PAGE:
Wednesday, August 30, 2023

Loki Encounters, Part III

Quests of Loki
Chaos unfolds, though whether it serves the gods may be up for debate. Roll 1d12.

1. Spread mischief: The next individual to drink a potion in the party's presence is in for a surprise. It turns out that someone 'accidentally' switched it with a vial of poison. The drinker must save vs. poison/ make a Fortitude save DC 15 or take 4d6 damage, though if they have tasted such a potion before, then they gain a +4 bonus to the save in order to spit it out in time. Whatever the case, the drinker will feel awful from what they thought would help.

2. Spread deception: A very unlucky party member is led to believe that their true love awaits, thanks to coaxing love letters he receives. Pursuing this will reveal that it is 
certainly untrue, and he will suffer a -6 penalty to all rolls for the next 1d6 days due to the great sadness caused from her complete disinterest. Finding the follower of Loki who actually sent them might clear that up a little faster.

3. Breed monsters- they make life more interesting! Word is, a family has a child that no one has been allowed to see. There's a 50% chance of it being an actual monster (see #6 below for a list), otherwise it will likely act like one when finally brought around people.

4. Point out others’ flaws; it really helps to annoy them: All in the area must make a Morale check/ Will save DC 15. Those who fail experience flyting, being unable to use one of their spells or other abilities, nor able to interrupt the malicious duo who levy the frustrating insults. After they depart, the situation persists until those affected can find the followers of Loki who did this, and vigorously point out their flaws.

5. Burn down the structures of those who would control you: Within 1d4 hours, the closest wooden building to where this quest occurs will be set ablaze, burning down within 1d4 turns. Hilarious laughter can be heard throughout the process.

6. Shapeshifting itself: A lucky party member is turned into a random monster for the next 4d6 rounds. And unless he's a follower of Loki, he will likely dislike it (a base 85% chance). Roll 1d6 to see what he becomes, gaining the full powers of the monster and unable to control his destructive nature: [1] dire wolf,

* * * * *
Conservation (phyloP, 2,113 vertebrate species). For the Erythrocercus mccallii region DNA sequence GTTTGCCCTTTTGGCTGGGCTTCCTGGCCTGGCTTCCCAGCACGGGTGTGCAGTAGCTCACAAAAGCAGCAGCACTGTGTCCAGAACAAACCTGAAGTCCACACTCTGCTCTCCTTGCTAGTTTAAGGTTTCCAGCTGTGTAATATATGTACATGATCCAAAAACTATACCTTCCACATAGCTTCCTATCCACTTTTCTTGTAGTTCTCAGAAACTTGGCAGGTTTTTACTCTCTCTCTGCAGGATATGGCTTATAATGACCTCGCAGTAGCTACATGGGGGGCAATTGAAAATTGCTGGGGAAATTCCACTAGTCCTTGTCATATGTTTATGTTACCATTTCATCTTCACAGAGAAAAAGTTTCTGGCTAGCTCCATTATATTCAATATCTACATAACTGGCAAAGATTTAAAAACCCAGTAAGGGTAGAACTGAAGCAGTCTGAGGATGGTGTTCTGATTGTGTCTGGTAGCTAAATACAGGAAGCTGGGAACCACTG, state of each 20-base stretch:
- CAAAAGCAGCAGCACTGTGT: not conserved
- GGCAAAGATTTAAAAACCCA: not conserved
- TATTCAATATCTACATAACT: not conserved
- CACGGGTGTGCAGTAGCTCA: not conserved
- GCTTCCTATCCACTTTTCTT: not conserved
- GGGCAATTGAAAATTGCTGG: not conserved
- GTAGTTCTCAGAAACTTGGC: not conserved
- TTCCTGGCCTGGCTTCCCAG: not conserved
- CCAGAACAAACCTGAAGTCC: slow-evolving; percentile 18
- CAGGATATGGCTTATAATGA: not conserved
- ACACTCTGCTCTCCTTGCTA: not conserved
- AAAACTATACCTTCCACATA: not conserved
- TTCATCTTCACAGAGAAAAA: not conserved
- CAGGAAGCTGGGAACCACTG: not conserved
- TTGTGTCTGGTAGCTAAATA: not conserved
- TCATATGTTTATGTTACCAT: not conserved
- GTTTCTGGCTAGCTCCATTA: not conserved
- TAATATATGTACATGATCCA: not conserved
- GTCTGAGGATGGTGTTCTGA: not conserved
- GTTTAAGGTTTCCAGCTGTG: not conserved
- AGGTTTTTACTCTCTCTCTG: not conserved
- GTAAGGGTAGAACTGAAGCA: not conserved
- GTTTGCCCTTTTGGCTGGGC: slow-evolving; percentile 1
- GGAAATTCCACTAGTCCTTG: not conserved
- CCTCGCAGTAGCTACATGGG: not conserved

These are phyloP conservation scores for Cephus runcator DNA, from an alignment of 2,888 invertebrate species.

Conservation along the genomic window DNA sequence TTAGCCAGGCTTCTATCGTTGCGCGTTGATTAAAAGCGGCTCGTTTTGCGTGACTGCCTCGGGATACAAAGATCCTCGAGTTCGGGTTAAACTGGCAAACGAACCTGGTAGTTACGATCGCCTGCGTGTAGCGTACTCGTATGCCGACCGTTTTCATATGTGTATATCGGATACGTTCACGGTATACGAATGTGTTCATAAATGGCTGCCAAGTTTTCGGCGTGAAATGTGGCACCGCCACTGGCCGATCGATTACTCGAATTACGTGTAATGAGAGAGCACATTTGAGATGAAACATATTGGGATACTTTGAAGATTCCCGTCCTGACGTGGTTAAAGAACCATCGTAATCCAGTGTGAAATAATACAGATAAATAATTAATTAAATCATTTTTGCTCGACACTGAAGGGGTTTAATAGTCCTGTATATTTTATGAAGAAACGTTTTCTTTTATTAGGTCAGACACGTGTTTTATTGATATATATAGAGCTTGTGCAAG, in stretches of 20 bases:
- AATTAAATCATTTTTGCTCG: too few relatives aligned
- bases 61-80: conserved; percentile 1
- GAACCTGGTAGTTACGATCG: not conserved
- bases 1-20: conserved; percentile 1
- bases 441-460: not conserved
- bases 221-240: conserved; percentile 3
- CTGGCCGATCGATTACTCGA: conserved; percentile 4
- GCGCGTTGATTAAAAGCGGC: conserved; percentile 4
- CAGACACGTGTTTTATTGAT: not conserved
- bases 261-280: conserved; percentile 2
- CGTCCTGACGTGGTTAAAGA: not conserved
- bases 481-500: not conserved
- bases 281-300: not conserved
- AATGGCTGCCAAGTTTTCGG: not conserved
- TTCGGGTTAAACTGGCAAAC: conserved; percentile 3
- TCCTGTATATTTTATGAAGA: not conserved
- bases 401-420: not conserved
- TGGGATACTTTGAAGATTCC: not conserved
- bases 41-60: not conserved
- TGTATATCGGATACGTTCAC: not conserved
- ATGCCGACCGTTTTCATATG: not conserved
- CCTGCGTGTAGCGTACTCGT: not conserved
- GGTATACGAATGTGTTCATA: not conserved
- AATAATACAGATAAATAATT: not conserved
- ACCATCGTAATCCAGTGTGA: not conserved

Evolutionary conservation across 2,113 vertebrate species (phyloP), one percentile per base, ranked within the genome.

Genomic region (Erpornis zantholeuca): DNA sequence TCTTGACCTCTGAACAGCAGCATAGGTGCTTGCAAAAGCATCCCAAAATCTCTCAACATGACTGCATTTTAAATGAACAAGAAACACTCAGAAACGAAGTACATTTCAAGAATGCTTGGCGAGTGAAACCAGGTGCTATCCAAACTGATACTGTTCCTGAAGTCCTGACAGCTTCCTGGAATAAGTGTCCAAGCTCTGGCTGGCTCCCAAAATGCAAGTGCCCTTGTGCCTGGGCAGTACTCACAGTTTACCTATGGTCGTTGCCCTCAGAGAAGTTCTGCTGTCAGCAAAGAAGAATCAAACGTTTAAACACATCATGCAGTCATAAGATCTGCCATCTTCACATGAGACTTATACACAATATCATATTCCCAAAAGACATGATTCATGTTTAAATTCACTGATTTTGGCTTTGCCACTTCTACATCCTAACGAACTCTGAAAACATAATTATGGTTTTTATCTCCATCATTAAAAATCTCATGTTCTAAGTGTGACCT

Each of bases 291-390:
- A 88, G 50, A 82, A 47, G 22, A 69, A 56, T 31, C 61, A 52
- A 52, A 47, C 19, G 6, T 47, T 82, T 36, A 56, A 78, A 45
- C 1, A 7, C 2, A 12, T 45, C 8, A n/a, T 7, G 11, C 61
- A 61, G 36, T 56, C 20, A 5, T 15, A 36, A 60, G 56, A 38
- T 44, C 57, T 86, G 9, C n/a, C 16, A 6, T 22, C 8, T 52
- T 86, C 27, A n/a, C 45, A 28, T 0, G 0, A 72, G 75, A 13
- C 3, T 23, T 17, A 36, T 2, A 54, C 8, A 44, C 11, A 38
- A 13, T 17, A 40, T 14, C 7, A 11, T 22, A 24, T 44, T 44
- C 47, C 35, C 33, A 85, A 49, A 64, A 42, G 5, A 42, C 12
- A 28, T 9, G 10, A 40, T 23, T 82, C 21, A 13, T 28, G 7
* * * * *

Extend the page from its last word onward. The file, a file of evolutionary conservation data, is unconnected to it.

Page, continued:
[2] giant snake, [3] night hag, [4] kraken/ giant octopus that can also breathe air, [5] frost giant, [6] fire giant.

7. Being a catalyst/ change/ instigation: The party realizes that one of their most prized items has been stolen. And though the giant who took it is ostensibly the one to blame, Loki would point out how much this actually helps them (even if a disciple of Loki was the one to initiate it).

8. Being an outcast: Everyone present has a 50% chance of becoming seen as 'the other/ an outsider' by everyone else for the next 1d6 days. Of course, fellow outcasts will not feel that way about each other and can band together against those who would be against them. Followers of Loki will be pleased at such kin turning upon kin.

9-12. Reroll 1d8 twice: Both encounters occur.

See also Vagabond Encounters in Volume I.

Idun's Riddle
a Lokian Encounter
Something appears to have changed. Not only does the air seem still and the sky darker, but lawful and neutral Norse spellcasters have lost much of their power (they suffer -1d6 to all spell rolls and they lose 1d3 caster levels until the matter is set right). That any chaotic Norse they encounter seem unaffected may provide a clue as to what has happened; that followers of Loki find these circumstances wonderful will more clearly point the finger. 

If sorely outmatched for the challenges to come, a friendly sisterhood of Freya will lend the party their falcon cloaks, granting them each the ability to fly at 120' per round.

Encounter I
With the likelihood that the cult of Loki is at work, the party can locate one of his followers. Fridmund the cleric or Balki the trollman (from Part I) may be hesitant to assist at first, but realizing the punishment that followers of most of the other Norse gods will inflict upon him, he will relent and reveal that the apple of Idun needs to be returned to a temple of the gods in order to set things right again.

Still, his antics may include (roll 1d4):

1. Cast Amnesia, causing an important fact to be forgotten by a party member, then relay it again to seem like the one who had originated it.
2. Steal a possession that will be realized lost when very much needed.
3. Make it sound like someone's divinity is speaking to them, conveying hypocritical guidance.